Album review: AC/DC – Rock or Bust

For AC/DC Rock or Bust represents their biggest challenge since 1980s Back in Black, the first album the Australian hard rock band released following the death of singer Bon Scott.
Brian Johnson, left, and Angus Young during a concert in Zurich. Ennio Leanza / EPA
Brian Johnson, left, and Angus Young during a concert in Zurich. Ennio Leanza / EPA

Rock or Bust

AC/DC

Columbia

Three stars

It’s unusual for a band with four decades’ experience of troubling global charts to find themselves in the position of releasing a “difficult” 16th album. The “difficult” epithet tends to be set aside for bands who have reached stratospheric success with an unexpectedly successful debut, and have to attempt to retain the spotlight with number two. See The Strokes, Oasis or The Killers for “difficult” second albums.

For AC/DC, however, Rock or Bust represents their biggest challenge since 1980s Back in Black, the first album the Australian hard rock band released following the death of singer Bon Scott. This time round, rhythm guitarist Malcolm Young is missing from the cast list. The founder member’s retirement was announced earlier this year due to deteriorating health following his diagnosis with dementia.

The duelling guitars of Malcolm and his brother Angus had been a trademark of AC/DC’s sound since their 1975 debut, High Voltage, and subsequent rumours of the band’s demise were understandable, but as it turned out, greatly exaggerated. Where one Young fell, another stepped into the fray – the brothers’ nephew Stevie Young. New album Rock or Bust is the result.

Fans needn’t have worried too much that the band would be greatly affected by the familial handover. The band have resolutely stuck to the successful formula of short, sharp, rock ’n’ roll shocks – clocking in at under 35 minutes, the album is the band’s shortest to date; the usual puns and double entendres are there for all to see (Miss Adventure is not about a new Marvel super heroine, and despite Jones’s sideline presenting a car show on cable TV, Emission Control is not about catalytic converters), and AC/DC trademark competing guitar riffs are very much in evidence with the latest Young in situ.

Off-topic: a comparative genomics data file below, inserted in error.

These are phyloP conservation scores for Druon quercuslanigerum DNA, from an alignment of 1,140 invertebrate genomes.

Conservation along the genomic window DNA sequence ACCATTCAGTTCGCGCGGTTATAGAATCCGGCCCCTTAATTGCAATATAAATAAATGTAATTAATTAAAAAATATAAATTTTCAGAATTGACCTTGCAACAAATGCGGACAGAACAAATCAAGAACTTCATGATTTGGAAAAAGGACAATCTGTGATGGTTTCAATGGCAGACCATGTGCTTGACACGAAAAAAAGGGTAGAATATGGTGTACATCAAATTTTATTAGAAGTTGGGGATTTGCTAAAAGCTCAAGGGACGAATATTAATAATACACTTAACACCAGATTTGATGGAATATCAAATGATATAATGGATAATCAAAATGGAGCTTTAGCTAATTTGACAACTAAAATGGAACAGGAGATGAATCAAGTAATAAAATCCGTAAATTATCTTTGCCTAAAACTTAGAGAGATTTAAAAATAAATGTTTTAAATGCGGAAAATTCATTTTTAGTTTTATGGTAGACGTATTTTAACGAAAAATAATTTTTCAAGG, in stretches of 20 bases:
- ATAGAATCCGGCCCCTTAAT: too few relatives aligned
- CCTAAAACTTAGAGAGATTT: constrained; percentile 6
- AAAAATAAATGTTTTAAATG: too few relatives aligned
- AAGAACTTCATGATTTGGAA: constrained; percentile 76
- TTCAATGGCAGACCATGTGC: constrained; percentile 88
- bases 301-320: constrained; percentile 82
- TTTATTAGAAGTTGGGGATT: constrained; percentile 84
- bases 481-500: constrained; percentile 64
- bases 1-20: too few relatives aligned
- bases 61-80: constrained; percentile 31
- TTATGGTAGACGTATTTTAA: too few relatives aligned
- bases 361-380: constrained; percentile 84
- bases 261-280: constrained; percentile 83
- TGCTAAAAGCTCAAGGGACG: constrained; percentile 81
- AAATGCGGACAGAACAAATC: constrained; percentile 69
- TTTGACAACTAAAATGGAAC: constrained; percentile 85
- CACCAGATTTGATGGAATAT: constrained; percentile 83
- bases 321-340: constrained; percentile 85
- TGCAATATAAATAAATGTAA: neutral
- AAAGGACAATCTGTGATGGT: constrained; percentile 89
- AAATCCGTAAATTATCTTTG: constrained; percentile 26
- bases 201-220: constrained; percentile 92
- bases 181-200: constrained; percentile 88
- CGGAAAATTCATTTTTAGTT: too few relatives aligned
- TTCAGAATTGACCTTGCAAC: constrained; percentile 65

In fact, the album sounds very much like a tribute to the AC/DC sound that is known and loved by fans the world over. It certainly isn’t setting any new boundaries – back in 1987 Rolling Stone complained in its review of Flick of the Switch that the band had released the same album nine times. Well, they’ve probably released it 16 times now. Luckily, it’s a very good album, and no one from AC/DC has ever claimed, to my knowledge, to be pushing at the boundaries of musical experimentation.

Straight up hard-rocking fun is what you expect when you buy an AC/DC album, and that’s what you get with Rock or Bust. Lead single Play Ball is probably the stand-out track, though the title track also harks back to the band at their finest, and there’s another nine of similar quality that will keep rockers headbanging quite happily.

cnewbould@thenational.ae

Published: December 8, 2014 04:00 AM

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